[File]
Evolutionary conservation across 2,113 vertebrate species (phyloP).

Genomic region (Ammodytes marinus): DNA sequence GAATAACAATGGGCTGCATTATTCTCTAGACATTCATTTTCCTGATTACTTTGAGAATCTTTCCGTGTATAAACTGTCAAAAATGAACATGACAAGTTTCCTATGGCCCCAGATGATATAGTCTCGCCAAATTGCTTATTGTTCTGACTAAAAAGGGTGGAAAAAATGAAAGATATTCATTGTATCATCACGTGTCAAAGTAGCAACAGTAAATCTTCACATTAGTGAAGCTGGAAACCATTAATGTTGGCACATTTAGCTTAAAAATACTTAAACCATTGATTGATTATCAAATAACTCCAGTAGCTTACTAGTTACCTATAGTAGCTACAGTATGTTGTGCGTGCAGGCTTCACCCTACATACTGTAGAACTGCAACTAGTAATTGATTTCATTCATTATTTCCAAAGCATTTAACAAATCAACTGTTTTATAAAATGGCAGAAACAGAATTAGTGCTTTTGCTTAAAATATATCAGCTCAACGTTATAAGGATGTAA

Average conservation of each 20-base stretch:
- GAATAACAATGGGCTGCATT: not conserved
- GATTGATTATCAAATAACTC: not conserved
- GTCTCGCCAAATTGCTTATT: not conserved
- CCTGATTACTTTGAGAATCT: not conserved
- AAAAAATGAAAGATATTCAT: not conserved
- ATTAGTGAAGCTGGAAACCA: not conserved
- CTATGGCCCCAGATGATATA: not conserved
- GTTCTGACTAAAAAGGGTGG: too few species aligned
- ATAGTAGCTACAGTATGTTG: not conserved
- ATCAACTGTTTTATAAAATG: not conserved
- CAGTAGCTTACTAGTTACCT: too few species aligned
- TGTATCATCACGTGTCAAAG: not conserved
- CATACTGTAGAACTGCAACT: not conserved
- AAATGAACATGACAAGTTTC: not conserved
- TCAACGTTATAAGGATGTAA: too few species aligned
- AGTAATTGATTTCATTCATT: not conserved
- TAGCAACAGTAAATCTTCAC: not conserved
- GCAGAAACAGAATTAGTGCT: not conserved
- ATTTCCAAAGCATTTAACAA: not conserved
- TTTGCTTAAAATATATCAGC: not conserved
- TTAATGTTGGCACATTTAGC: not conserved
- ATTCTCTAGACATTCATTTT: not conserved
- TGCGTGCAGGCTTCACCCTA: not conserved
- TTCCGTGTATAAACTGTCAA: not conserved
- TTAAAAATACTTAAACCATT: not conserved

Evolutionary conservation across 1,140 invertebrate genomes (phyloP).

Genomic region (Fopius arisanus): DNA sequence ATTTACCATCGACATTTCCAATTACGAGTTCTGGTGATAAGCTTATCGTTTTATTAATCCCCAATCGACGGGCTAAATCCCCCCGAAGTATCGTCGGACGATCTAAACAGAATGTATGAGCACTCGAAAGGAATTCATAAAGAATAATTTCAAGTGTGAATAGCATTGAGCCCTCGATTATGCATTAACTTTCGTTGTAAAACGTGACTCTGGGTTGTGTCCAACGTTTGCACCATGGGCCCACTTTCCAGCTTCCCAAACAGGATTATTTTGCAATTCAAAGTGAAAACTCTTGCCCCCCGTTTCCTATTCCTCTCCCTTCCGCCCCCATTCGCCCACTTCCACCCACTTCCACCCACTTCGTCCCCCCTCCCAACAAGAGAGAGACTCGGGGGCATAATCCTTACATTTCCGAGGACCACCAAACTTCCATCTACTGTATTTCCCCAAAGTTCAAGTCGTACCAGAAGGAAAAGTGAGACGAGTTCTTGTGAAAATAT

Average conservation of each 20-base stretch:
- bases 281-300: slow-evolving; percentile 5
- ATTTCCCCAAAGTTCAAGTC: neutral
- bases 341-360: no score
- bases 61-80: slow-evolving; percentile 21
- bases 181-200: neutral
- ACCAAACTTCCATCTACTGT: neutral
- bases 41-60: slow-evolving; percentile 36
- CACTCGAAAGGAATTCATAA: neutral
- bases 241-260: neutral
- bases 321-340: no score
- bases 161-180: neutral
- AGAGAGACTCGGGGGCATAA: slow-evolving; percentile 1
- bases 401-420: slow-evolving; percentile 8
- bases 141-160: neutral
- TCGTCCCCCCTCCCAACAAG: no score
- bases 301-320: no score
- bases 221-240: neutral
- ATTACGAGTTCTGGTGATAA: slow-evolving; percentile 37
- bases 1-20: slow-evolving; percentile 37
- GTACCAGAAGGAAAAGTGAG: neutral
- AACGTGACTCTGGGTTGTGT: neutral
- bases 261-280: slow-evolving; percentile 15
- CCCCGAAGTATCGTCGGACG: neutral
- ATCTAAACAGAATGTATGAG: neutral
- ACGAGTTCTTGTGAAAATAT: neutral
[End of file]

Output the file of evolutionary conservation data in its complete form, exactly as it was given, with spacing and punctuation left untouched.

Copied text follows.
Evolutionary conservation across 2,113 vertebrate species (phyloP).

Genomic region (Ammodytes marinus): DNA sequence GAATAACAATGGGCTGCATTATTCTCTAGACATTCATTTTCCTGATTACTTTGAGAATCTTTCCGTGTATAAACTGTCAAAAATGAACATGACAAGTTTCCTATGGCCCCAGATGATATAGTCTCGCCAAATTGCTTATTGTTCTGACTAAAAAGGGTGGAAAAAATGAAAGATATTCATTGTATCATCACGTGTCAAAGTAGCAACAGTAAATCTTCACATTAGTGAAGCTGGAAACCATTAATGTTGGCACATTTAGCTTAAAAATACTTAAACCATTGATTGATTATCAAATAACTCCAGTAGCTTACTAGTTACCTATAGTAGCTACAGTATGTTGTGCGTGCAGGCTTCACCCTACATACTGTAGAACTGCAACTAGTAATTGATTTCATTCATTATTTCCAAAGCATTTAACAAATCAACTGTTTTATAAAATGGCAGAAACAGAATTAGTGCTTTTGCTTAAAATATATCAGCTCAACGTTATAAGGATGTAA

Average conservation of each 20-base stretch:
- GAATAACAATGGGCTGCATT: not conserved
- GATTGATTATCAAATAACTC: not conserved
- GTCTCGCCAAATTGCTTATT: not conserved
- CCTGATTACTTTGAGAATCT: not conserved
- AAAAAATGAAAGATATTCAT: not conserved
- ATTAGTGAAGCTGGAAACCA: not conserved
- CTATGGCCCCAGATGATATA: not conserved
- GTTCTGACTAAAAAGGGTGG: too few species aligned
- ATAGTAGCTACAGTATGTTG: not conserved
- ATCAACTGTTTTATAAAATG: not conserved
- CAGTAGCTTACTAGTTACCT: too few species aligned
- TGTATCATCACGTGTCAAAG: not conserved
- CATACTGTAGAACTGCAACT: not conserved
- AAATGAACATGACAAGTTTC: not conserved
- TCAACGTTATAAGGATGTAA: too few species aligned
- AGTAATTGATTTCATTCATT: not conserved
- TAGCAACAGTAAATCTTCAC: not conserved
- GCAGAAACAGAATTAGTGCT: not conserved
- ATTTCCAAAGCATTTAACAA: not conserved
- TTTGCTTAAAATATATCAGC: not conserved
- TTAATGTTGGCACATTTAGC: not conserved
- ATTCTCTAGACATTCATTTT: not conserved
- TGCGTGCAGGCTTCACCCTA: not conserved
- TTCCGTGTATAAACTGTCAA: not conserved
- TTAAAAATACTTAAACCATT: not conserved

Evolutionary conservation across 1,140 invertebrate genomes (phyloP).

Genomic region (Fopius arisanus): DNA sequence ATTTACCATCGACATTTCCAATTACGAGTTCTGGTGATAAGCTTATCGTTTTATTAATCCCCAATCGACGGGCTAAATCCCCCCGAAGTATCGTCGGACGATCTAAACAGAATGTATGAGCACTCGAAAGGAATTCATAAAGAATAATTTCAAGTGTGAATAGCATTGAGCCCTCGATTATGCATTAACTTTCGTTGTAAAACGTGACTCTGGGTTGTGTCCAACGTTTGCACCATGGGCCCACTTTCCAGCTTCCCAAACAGGATTATTTTGCAATTCAAAGTGAAAACTCTTGCCCCCCGTTTCCTATTCCTCTCCCTTCCGCCCCCATTCGCCCACTTCCACCCACTTCCACCCACTTCGTCCCCCCTCCCAACAAGAGAGAGACTCGGGGGCATAATCCTTACATTTCCGAGGACCACCAAACTTCCATCTACTGTATTTCCCCAAAGTTCAAGTCGTACCAGAAGGAAAAGTGAGACGAGTTCTTGTGAAAATAT

Average conservation of each 20-base stretch:
- bases 281-300: slow-evolving; percentile 5
- ATTTCCCCAAAGTTCAAGTC: neutral
- bases 341-360: no score
- bases 61-80: slow-evolving; percentile 21
- bases 181-200: neutral
- ACCAAACTTCCATCTACTGT: neutral
- bases 41-60: slow-evolving; percentile 36
- CACTCGAAAGGAATTCATAA: neutral
- bases 241-260: neutral
- bases 321-340: no score
- bases 161-180: neutral
- AGAGAGACTCGGGGGCATAA: slow-evolving; percentile 1
- bases 401-420: slow-evolving; percentile 8
- bases 141-160: neutral
- TCGTCCCCCCTCCCAACAAG: no score
- bases 301-320: no score
- bases 221-240: neutral
- ATTACGAGTTCTGGTGATAA: slow-evolving; percentile 37
- bases 1-20: slow-evolving; percentile 37
- GTACCAGAAGGAAAAGTGAG: neutral
- AACGTGACTCTGGGTTGTGT: neutral
- bases 261-280: slow-evolving; percentile 15
- CCCCGAAGTATCGTCGGACG: neutral
- ATCTAAACAGAATGTATGAG: neutral
- ACGAGTTCTTGTGAAAATAT: neutral